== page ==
In a moment of utter darkness it was photography which gave me light. Through the ever evolving exposures that I started to create , I rescued myself from an ever deeper obscurity. Years down this journey I found Orchids, or actually re found Orchids, as they never really ceased to be there. The fascination with employing them as subjects was almost instant yet still ever incremental. What started as a spontaneous still life study became a long term project and even an obsession. Nowadays, years after having made my first studies, when the creativity feels blocked I find refuge in photographing them, aiming to capture at least a fragment of their ever changing forms. In my eyes they are never dull, as they are always different, fluent and fleeting.
With the passing of time, I started acquiring more and more of them, soon all the window sills were being filled with this strange parasitic flowers. White, blue, pink even purple ones as well as combinations of the aforementioned started to blossom my apartment in St. Gallen. That year the snow fell almost furiously from the sky onto the skeletons of the trees which had lost all their foliage, yet my orchids simply kept blooming winter long. It was a small piece of rainforest in a frozen world to which I was so deeply foreign. As the quarantine went on that winter and the few clients of our young photo agency struggled for survival, the orchids remained a constant reminder of the cyclical nature of life. A lasting appeasement in the turmoil of uncertainty. A reminder that even after everything seems long dead a spark of life can re appear at anytime.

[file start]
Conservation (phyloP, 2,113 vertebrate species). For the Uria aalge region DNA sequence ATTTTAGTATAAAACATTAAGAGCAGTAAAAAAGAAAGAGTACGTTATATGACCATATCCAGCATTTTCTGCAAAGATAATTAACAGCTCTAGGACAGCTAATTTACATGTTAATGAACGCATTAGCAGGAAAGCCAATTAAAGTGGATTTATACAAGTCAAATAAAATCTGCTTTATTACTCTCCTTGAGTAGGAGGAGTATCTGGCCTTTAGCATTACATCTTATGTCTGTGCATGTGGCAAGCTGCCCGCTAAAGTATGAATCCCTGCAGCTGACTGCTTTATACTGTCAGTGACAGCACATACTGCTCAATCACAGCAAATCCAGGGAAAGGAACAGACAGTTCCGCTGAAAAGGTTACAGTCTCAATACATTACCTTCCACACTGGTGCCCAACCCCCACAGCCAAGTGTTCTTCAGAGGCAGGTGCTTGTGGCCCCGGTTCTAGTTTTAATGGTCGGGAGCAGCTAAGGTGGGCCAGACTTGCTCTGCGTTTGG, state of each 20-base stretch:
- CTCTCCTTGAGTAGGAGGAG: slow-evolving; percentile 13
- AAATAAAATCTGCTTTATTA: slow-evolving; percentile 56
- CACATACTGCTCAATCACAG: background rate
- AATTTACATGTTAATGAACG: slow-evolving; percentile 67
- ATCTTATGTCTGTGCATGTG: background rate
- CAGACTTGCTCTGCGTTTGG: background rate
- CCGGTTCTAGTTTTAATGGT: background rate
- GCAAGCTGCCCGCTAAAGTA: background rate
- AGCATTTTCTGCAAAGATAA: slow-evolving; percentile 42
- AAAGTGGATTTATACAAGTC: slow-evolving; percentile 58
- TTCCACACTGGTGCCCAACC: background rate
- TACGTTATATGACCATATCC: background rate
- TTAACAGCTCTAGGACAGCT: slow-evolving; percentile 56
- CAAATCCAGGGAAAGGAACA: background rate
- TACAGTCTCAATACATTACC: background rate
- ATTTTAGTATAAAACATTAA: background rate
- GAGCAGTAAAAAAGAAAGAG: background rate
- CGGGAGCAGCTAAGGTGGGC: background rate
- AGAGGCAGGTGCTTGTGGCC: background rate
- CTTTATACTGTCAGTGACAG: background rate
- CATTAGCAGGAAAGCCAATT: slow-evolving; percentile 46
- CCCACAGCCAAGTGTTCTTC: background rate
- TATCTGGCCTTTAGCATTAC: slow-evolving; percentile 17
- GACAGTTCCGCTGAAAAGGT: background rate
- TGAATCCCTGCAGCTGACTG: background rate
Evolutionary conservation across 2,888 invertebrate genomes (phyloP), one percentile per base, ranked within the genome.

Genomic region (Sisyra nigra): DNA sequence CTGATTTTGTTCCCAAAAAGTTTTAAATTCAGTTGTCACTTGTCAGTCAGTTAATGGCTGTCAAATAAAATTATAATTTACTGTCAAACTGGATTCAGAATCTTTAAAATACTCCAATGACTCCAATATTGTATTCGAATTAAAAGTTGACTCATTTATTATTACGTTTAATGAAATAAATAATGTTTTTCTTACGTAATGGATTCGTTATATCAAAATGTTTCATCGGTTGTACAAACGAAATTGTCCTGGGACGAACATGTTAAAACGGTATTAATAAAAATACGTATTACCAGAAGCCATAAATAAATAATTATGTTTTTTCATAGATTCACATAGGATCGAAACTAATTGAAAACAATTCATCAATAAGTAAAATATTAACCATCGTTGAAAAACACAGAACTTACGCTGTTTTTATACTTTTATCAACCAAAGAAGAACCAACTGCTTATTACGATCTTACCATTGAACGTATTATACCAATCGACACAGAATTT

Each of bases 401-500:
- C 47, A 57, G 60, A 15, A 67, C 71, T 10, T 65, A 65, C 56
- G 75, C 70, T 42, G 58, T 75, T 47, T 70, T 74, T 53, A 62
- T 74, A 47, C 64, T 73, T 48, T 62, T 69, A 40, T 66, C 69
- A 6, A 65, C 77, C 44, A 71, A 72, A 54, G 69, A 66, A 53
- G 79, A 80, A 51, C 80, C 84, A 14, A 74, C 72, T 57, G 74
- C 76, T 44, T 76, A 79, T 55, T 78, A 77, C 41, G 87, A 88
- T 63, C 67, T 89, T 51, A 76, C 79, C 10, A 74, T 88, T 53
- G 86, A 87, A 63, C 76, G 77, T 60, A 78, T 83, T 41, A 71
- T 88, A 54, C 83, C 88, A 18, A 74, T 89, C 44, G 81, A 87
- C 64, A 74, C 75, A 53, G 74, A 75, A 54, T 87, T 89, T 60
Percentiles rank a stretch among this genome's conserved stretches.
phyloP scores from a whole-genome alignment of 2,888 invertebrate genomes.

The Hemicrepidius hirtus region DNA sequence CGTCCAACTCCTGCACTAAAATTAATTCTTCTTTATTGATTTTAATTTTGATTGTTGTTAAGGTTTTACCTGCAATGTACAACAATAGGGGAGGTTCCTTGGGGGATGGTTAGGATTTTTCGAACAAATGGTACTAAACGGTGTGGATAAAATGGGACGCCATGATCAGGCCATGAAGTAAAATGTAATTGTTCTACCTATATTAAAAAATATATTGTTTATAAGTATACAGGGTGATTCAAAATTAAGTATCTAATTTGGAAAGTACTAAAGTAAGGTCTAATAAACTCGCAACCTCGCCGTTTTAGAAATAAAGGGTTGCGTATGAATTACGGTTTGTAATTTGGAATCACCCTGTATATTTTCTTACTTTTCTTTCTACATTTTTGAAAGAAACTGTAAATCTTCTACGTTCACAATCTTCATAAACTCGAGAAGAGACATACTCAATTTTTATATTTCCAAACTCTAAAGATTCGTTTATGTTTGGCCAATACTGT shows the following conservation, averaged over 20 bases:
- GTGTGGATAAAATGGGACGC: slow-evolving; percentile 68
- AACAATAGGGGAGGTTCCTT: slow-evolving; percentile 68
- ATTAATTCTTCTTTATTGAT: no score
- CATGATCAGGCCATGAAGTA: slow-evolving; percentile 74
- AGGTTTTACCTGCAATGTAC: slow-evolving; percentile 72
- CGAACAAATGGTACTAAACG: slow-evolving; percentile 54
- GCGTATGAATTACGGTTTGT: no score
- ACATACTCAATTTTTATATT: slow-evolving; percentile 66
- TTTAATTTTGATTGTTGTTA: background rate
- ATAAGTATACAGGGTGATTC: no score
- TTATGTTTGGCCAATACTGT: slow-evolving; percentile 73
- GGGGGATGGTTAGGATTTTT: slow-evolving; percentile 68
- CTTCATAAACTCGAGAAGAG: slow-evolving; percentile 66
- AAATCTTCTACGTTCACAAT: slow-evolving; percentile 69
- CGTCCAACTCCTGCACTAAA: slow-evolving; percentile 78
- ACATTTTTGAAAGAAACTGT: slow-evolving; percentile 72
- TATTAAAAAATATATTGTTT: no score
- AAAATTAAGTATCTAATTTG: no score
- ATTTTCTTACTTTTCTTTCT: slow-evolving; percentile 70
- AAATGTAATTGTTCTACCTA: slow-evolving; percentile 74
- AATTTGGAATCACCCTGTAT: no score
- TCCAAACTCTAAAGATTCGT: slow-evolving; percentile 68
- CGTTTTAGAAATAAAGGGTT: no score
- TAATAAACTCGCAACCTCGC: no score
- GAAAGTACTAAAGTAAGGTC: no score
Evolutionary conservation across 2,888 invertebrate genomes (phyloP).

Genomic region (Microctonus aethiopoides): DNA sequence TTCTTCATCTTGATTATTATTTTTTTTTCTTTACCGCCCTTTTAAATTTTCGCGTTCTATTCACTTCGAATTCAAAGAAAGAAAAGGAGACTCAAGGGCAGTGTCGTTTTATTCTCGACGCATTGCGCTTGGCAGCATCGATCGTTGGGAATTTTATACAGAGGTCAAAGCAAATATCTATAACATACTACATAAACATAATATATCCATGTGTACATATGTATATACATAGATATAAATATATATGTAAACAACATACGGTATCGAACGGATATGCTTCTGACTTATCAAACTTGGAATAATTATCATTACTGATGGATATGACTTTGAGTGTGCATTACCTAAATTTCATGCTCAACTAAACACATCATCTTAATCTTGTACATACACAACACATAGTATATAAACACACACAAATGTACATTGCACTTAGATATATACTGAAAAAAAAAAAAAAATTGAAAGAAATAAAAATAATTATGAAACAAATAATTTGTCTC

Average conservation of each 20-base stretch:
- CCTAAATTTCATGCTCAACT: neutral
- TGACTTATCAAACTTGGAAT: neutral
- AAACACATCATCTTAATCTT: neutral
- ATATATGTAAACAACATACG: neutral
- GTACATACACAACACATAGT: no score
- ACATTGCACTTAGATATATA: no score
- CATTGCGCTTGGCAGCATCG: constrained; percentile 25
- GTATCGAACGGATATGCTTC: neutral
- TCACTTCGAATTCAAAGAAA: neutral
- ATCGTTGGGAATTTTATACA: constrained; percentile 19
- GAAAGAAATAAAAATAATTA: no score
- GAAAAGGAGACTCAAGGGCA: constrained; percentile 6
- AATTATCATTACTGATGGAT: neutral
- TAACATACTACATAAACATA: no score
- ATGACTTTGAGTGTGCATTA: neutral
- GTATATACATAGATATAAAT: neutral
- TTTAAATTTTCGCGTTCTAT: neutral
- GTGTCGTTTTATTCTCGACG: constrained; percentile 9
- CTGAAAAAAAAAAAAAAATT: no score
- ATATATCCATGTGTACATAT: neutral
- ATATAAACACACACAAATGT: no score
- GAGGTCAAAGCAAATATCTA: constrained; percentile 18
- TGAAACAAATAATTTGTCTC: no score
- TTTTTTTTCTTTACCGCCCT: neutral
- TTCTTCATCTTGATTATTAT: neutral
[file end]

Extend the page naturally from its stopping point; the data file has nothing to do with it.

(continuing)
As they became a larger part of my photographical practice I began drawing more and more connections between them and photography itself. The parallels are undeniable: How sensible and dependant they are on light, how like a photograph itself never two of them are the same (at least in the natural world, comparable to photographing outside the studio). Or even how shape and color and the absence thereof define their personality and character. Nonetheless, what fascinated me the most was truly their ability to come back after being totally gone, when they no longer possess a single flower, their most important attribute, they return, often stronger, larger and more beautiful than ever before.
After shooting hundred of these images in many forms of different light, angles , in analog and digital formats and with distinctive intents and perspectives I have decided for these 7 images. As a main point I have opted for making monochromatic images. This is because after profound contemplation I have determined it is more sensible to dedicate one introductory photo chronicle to the mere appreciation of their form, the black and white nature of this images attests to this purpose.
In what concerns their form, it lies in line with their unpredictability and for me is undoubtedly one of the strongest elements of their appeal. It is in fact a miracle of evolution. Orchids have changed over millenial to mimic the form of their predators, desto their similarities with a large flying insect or small bird. Another of the fascinating angles of these parasitic beings. As if that was not interesting enough there are thousands of subspecies of orchids some are extremely rare and can be found only deep in the everglades or the Amazon rainforest. One might take an entire lifetime before truly admiring their enormous diversity within their own kind. Fortunately I have my cameras as as an also ever evolving tool to persevere in my journey to document them.